College World

VOL. 85 No. 2
October 10, 1968

Why do freshmen football players come to Adrian “fired up” to play, and after only a year or two on the team, give it up as a lost cause?

It is amazing that these same ball players who were stars in their respective high schools and who love football quit after· only one or two years at Adrian. In fact, many of them even came to college for the sole purpose of playing college ball. Some even turned down bigger schools to play at Adrian. One can not help but feel that it would have helped Adrian football if these people would have continued to play.

How could these individuals lose their taste for the game almost overnight? The answer to this is not an easy one. In fact, the players themselves do not completely realize what made them decide to quit football. However, all the people, who were interviewed, had almost the same comments to make.

Skip Miller from Milford High School, who as a senior, was named first team All-State, All County, All Suburban Detroit, and was voted the Most Valuable Player in his league as a quarterback and halfback, only played two years at Adrian before he became discouraged. Miller had this to say, “There was no reason to play football anymore. I got nothing out of it. Five days a week you would take a physical beating to prepare for Saturday. Saturday would come and we would take a licking. It would be different if we won or we gained respect or got something from playing. It is an intangible thing what people play sports for, but it is lacking here at Adrian. It is very disillusioning to say the least. Maybe if scholarships were given we would have better ball teams. At least we might be able to stay in the game with the other teams instead of getting slaughtered. It is no fun to get behind and not be able to score. It is not the game of football if you are never in the contest. I wanted to go to college just to play football, but I didn’t want to go to a big school so I came to Adrian. I broke my Dad’s heart When I did not sign my grant-in-aid to the University of Michigan. I don’t even like to think about football anymore; it makes me sick.”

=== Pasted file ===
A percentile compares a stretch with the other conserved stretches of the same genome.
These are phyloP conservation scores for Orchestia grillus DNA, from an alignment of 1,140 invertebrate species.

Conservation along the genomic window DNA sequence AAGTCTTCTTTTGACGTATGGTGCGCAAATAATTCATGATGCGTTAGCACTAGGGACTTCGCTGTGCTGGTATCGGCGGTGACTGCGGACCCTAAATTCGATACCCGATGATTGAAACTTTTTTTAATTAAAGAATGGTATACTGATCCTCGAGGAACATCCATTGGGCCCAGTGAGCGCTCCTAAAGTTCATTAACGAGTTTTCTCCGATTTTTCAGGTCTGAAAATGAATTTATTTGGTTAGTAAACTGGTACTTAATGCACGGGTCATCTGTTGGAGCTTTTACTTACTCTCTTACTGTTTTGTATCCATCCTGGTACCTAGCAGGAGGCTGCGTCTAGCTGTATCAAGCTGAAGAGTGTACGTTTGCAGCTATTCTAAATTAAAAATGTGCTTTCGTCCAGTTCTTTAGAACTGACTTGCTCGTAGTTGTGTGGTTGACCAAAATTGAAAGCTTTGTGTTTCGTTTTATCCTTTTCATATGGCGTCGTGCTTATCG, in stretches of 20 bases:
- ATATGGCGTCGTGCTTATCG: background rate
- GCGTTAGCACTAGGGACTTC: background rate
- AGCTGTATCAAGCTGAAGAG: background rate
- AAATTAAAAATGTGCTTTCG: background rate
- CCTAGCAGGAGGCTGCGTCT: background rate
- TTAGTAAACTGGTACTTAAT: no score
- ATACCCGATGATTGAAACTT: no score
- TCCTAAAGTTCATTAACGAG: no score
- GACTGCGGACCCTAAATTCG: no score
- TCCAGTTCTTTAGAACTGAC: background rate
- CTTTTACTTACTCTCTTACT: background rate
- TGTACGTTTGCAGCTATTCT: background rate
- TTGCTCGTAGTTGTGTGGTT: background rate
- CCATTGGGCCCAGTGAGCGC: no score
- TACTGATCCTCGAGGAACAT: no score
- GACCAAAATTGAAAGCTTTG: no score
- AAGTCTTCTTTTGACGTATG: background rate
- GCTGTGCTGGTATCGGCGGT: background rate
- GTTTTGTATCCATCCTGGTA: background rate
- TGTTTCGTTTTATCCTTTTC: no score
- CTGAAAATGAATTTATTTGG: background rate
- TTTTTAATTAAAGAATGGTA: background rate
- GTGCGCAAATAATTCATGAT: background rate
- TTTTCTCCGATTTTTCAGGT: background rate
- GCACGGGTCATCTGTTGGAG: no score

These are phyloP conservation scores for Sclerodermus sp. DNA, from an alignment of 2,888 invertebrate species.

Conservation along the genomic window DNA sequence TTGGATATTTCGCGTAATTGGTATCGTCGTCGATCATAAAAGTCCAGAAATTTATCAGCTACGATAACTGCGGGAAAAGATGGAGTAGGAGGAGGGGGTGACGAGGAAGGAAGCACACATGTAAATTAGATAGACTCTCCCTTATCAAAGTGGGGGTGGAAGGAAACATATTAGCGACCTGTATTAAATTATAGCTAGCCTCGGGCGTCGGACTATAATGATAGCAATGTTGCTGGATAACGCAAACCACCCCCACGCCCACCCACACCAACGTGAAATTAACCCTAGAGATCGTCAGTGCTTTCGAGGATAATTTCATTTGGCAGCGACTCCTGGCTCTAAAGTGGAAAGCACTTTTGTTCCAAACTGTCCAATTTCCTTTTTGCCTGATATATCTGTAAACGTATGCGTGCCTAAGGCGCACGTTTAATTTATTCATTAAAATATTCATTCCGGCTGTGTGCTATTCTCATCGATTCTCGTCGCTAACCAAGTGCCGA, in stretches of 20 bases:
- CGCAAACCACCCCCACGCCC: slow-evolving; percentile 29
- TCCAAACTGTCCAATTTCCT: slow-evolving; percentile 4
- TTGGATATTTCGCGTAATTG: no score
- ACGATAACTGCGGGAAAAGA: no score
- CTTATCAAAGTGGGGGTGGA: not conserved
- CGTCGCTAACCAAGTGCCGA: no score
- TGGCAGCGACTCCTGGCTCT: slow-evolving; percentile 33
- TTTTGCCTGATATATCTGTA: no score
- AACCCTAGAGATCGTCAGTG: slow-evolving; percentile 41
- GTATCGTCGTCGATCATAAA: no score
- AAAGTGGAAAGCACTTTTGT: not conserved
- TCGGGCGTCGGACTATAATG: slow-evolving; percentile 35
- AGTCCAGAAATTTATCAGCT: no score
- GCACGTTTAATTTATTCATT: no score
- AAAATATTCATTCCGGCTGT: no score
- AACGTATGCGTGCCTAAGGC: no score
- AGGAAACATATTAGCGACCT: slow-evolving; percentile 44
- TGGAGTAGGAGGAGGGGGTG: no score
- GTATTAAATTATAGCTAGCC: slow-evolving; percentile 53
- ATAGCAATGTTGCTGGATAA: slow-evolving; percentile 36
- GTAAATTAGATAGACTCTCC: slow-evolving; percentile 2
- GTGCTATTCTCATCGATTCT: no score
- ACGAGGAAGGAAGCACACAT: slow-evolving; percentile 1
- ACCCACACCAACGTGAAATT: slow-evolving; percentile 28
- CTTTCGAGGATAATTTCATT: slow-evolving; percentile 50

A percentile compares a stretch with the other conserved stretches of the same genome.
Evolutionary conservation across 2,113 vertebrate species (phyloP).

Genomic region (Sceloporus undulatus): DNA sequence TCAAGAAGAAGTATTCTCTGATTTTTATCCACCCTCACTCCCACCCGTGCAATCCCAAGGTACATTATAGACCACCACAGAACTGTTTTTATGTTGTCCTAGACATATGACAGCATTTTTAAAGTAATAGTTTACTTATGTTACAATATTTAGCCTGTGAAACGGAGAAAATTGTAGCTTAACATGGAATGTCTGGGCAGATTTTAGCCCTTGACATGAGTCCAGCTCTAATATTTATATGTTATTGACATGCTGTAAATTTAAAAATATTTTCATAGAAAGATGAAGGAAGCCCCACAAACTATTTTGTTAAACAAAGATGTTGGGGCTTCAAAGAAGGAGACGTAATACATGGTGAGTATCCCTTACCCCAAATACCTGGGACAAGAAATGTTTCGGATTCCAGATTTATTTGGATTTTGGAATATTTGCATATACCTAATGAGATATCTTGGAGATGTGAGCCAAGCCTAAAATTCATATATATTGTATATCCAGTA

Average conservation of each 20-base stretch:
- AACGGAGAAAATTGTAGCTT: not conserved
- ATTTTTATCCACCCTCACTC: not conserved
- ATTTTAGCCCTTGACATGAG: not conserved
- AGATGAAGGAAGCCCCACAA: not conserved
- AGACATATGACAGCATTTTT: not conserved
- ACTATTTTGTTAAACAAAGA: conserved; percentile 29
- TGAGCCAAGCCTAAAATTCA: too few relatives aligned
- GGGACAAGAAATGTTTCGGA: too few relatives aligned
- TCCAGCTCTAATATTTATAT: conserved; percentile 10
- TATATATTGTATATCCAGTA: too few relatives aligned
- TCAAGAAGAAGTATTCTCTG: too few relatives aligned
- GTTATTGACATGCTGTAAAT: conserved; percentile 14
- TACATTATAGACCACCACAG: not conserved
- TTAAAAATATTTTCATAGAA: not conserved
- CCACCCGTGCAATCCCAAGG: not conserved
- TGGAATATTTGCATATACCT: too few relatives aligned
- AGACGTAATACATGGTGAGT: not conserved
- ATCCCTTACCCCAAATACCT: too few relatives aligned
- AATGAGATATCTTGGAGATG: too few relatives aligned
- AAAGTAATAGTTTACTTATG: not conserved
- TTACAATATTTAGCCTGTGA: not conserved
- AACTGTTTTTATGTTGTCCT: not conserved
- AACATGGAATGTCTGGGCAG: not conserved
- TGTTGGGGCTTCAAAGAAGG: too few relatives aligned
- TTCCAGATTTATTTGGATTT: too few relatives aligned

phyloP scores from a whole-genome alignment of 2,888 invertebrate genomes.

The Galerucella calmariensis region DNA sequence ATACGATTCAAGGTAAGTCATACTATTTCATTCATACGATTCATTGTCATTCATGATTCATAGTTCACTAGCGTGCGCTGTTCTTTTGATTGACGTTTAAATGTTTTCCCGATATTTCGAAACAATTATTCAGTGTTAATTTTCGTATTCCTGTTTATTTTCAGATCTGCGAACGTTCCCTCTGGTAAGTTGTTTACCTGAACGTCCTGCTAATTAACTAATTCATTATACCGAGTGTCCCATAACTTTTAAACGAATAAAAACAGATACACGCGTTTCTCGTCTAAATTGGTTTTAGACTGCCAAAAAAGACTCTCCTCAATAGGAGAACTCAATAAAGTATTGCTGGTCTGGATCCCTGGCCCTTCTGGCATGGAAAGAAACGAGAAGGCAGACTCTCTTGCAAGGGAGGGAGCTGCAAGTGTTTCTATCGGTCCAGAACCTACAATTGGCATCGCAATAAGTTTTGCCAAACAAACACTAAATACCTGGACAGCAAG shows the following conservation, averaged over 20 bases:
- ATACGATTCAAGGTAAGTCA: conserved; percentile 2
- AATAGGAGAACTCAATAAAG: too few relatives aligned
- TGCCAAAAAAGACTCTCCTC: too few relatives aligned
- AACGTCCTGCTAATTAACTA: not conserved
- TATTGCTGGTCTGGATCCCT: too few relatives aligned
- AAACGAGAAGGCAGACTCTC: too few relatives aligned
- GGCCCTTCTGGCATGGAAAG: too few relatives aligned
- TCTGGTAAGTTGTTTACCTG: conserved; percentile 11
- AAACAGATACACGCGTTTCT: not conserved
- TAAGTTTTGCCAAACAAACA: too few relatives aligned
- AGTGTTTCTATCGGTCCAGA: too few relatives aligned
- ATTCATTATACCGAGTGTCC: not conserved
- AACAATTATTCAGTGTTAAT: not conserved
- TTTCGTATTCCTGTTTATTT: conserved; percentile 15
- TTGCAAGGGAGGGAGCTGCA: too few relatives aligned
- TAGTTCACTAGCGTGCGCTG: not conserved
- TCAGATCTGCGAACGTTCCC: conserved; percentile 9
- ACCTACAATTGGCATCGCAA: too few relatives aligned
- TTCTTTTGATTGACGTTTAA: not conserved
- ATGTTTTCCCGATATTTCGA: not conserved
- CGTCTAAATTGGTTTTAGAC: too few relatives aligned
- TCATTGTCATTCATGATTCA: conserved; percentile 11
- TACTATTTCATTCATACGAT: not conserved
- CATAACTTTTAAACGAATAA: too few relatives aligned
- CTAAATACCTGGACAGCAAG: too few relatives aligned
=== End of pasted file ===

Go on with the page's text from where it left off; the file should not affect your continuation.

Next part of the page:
Senior, Dale Goodrich, who played defensive halfback for Adrian for three years, gave up football just this year. Dale also was a star quarterback in high school. His senior year, he was captain of the team at Imlay City, and was named All-State Honorable Mention for class B high schools. Dale had this to say.”

No one looks up to football players around here. It doesn’t mean anything. You work hard all week in practice, but for what? Some team walks all over you on Saturday.

The college is lacking. You can see freshmen come here, and have all kinds of enthusiasm, but a year later they have lost it. It is the atmosphere of the place.

There are other things in the spotlight instead of sports. For example, fraternities play a more dominating role on this campus than do athletics.

This does not mean fraternities are bad, but there is room on this campus for both strong athletics and fraternities.

Dale had this to say when he was asked about athletic scholarships.

“I don’t think it would greatly lower the standards of the school. Years ago there were big dumb athletes, but today there are enough smart athletes to make it possible to give scholarships to those who deserve them.”